James L. Conway
A trio of astronauts are caught in an accident, when they witness a newly launched satellite collide with a UFO. Back on Earth, they find themselves the scapegoats of a conspiracy to keep the downed craft quiet. A group of politicians plot to hide the discovery of aliens until after a presidential election. Meanwhile, some scientists explore the captured saucer and discover it’s occupants may not have come in peace.
Hangar 18 opens with an unintentionally hilarious spinning decapitated head in space that immediately dissolves the scene of any shock or horror .The film then goes through a series of tension building set-ups, only to bungle them. This happens all the way to a final moment that could have lead to an ironic finale, but instead decides to drag-on with a lengthy voice-over that renders everything you’ve seen up to that point meaningless.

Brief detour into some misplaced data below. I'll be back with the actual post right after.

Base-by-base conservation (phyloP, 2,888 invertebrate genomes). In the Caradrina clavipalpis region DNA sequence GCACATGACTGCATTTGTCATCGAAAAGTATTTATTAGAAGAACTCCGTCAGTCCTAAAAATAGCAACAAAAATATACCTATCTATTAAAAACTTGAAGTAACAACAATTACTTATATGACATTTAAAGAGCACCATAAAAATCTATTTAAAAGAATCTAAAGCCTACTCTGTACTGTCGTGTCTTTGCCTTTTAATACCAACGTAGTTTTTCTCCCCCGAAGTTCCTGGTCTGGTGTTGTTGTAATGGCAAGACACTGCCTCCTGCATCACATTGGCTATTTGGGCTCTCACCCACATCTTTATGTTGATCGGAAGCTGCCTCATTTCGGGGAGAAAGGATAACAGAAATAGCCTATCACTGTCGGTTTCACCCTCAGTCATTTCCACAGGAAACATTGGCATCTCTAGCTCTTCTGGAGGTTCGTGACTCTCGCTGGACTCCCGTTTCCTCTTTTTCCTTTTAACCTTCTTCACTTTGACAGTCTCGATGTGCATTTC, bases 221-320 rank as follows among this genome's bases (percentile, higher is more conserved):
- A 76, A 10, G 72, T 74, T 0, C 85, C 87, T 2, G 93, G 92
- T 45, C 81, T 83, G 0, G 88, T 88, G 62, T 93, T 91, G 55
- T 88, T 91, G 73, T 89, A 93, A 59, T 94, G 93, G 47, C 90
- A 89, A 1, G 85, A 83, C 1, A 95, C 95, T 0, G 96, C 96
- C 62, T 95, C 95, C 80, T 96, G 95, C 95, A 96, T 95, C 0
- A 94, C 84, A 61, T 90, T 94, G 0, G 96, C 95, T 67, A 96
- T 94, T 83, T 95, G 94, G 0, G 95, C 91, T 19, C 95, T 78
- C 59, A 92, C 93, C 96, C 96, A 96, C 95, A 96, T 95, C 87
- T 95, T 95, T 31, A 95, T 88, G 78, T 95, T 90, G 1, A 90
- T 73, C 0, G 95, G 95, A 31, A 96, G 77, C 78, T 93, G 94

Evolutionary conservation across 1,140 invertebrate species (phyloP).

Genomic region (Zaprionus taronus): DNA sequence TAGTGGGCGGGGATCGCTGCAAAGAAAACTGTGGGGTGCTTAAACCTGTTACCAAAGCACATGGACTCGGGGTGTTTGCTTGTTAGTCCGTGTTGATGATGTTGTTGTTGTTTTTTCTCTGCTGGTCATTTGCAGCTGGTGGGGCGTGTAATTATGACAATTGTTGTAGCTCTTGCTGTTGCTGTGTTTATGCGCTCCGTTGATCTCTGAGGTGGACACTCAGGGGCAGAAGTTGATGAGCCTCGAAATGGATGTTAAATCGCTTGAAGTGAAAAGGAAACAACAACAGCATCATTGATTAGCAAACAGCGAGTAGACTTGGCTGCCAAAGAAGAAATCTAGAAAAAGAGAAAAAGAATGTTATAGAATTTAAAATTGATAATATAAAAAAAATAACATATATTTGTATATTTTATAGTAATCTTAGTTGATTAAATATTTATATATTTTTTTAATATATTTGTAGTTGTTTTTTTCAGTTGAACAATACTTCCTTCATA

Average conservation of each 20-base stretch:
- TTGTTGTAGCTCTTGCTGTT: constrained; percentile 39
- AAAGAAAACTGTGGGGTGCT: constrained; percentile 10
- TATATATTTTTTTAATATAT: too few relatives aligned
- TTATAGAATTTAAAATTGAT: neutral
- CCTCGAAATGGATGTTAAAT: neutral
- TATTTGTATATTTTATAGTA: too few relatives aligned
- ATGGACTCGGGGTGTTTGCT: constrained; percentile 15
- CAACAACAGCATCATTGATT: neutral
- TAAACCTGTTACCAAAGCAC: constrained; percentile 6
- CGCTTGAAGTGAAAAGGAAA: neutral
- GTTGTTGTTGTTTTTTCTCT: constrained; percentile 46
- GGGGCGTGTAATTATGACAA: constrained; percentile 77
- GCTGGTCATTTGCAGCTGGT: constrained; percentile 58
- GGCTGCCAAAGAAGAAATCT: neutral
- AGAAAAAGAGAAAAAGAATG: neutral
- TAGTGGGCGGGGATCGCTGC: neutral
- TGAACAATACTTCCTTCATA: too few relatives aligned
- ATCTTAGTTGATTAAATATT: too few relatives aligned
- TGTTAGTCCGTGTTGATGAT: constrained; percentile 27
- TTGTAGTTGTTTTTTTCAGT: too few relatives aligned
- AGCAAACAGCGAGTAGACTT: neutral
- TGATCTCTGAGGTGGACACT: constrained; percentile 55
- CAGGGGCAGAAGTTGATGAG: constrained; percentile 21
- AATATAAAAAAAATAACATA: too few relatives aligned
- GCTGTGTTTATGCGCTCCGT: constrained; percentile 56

|The dad from Teen Wolf and that guy who was on Love, American Style all the time, together at last.|
While the astronaut’s story serves to deliver the occasional action beat, it’s undermined by a parallel plot concerning the actual investigation of the flying saucer. Initially the exploration of the spaceship is intriguing. The interior seems far larger than the exterior would allow. If this was deliberate, it is never commented on. The interior of the ship feels like something out of Battlestar Galactica, all chrome and black plastic. The aliens themselves are a letdown, although the story justifies their appearance, it fails to make them very interesting.
|Robert Vaughn, shortly after watching the final cut of Hangar 18.|
Hangar 18, is a mess. It constantly falls short of it’s aspirations, but it does have the occasional notable moment. It’s a not a total loss, but I would definitely go in with lowered expectations.